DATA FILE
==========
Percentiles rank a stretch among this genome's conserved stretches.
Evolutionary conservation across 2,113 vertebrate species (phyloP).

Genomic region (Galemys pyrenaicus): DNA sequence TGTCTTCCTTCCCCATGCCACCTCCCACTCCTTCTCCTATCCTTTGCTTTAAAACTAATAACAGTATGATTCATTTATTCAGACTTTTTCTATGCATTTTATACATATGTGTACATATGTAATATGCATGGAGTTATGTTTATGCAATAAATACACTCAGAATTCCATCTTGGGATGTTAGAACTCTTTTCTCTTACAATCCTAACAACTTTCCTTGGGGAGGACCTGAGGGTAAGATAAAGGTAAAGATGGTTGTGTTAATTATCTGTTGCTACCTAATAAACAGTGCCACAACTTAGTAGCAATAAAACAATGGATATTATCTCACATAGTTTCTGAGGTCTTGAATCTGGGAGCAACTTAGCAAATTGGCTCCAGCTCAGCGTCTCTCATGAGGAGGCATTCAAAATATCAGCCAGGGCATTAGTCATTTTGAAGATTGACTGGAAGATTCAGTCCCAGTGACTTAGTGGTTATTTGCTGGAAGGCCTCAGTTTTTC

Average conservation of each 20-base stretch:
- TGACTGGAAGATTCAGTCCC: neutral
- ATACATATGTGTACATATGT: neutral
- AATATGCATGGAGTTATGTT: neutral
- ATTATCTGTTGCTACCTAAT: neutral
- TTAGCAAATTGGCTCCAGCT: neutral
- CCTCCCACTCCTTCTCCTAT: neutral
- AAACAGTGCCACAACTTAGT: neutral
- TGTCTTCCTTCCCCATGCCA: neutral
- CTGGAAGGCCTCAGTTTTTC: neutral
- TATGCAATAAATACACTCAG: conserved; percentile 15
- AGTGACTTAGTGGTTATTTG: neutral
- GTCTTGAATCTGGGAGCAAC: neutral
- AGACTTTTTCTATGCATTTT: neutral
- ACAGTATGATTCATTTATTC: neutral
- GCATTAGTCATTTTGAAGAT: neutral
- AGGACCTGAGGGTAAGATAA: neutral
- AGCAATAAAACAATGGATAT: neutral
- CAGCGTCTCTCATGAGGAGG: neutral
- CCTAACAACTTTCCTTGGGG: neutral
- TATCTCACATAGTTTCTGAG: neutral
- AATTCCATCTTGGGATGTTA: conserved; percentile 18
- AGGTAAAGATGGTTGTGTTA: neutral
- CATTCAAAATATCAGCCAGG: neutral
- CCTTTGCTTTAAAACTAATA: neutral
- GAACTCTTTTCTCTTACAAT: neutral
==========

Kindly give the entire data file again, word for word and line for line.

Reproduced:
Percentiles rank a stretch among this genome's conserved stretches.
Evolutionary conservation across 2,113 vertebrate species (phyloP).

Genomic region (Galemys pyrenaicus): DNA sequence TGTCTTCCTTCCCCATGCCACCTCCCACTCCTTCTCCTATCCTTTGCTTTAAAACTAATAACAGTATGATTCATTTATTCAGACTTTTTCTATGCATTTTATACATATGTGTACATATGTAATATGCATGGAGTTATGTTTATGCAATAAATACACTCAGAATTCCATCTTGGGATGTTAGAACTCTTTTCTCTTACAATCCTAACAACTTTCCTTGGGGAGGACCTGAGGGTAAGATAAAGGTAAAGATGGTTGTGTTAATTATCTGTTGCTACCTAATAAACAGTGCCACAACTTAGTAGCAATAAAACAATGGATATTATCTCACATAGTTTCTGAGGTCTTGAATCTGGGAGCAACTTAGCAAATTGGCTCCAGCTCAGCGTCTCTCATGAGGAGGCATTCAAAATATCAGCCAGGGCATTAGTCATTTTGAAGATTGACTGGAAGATTCAGTCCCAGTGACTTAGTGGTTATTTGCTGGAAGGCCTCAGTTTTTC

Average conservation of each 20-base stretch:
- TGACTGGAAGATTCAGTCCC: neutral
- ATACATATGTGTACATATGT: neutral
- AATATGCATGGAGTTATGTT: neutral
- ATTATCTGTTGCTACCTAAT: neutral
- TTAGCAAATTGGCTCCAGCT: neutral
- CCTCCCACTCCTTCTCCTAT: neutral
- AAACAGTGCCACAACTTAGT: neutral
- TGTCTTCCTTCCCCATGCCA: neutral
- CTGGAAGGCCTCAGTTTTTC: neutral
- TATGCAATAAATACACTCAG: conserved; percentile 15
- AGTGACTTAGTGGTTATTTG: neutral
- GTCTTGAATCTGGGAGCAAC: neutral
- AGACTTTTTCTATGCATTTT: neutral
- ACAGTATGATTCATTTATTC: neutral
- GCATTAGTCATTTTGAAGAT: neutral
- AGGACCTGAGGGTAAGATAA: neutral
- AGCAATAAAACAATGGATAT: neutral
- CAGCGTCTCTCATGAGGAGG: neutral
- CCTAACAACTTTCCTTGGGG: neutral
- TATCTCACATAGTTTCTGAG: neutral
- AATTCCATCTTGGGATGTTA: conserved; percentile 18
- AGGTAAAGATGGTTGTGTTA: neutral
- CATTCAAAATATCAGCCAGG: neutral
- CCTTTGCTTTAAAACTAATA: neutral
- GAACTCTTTTCTCTTACAAT: neutral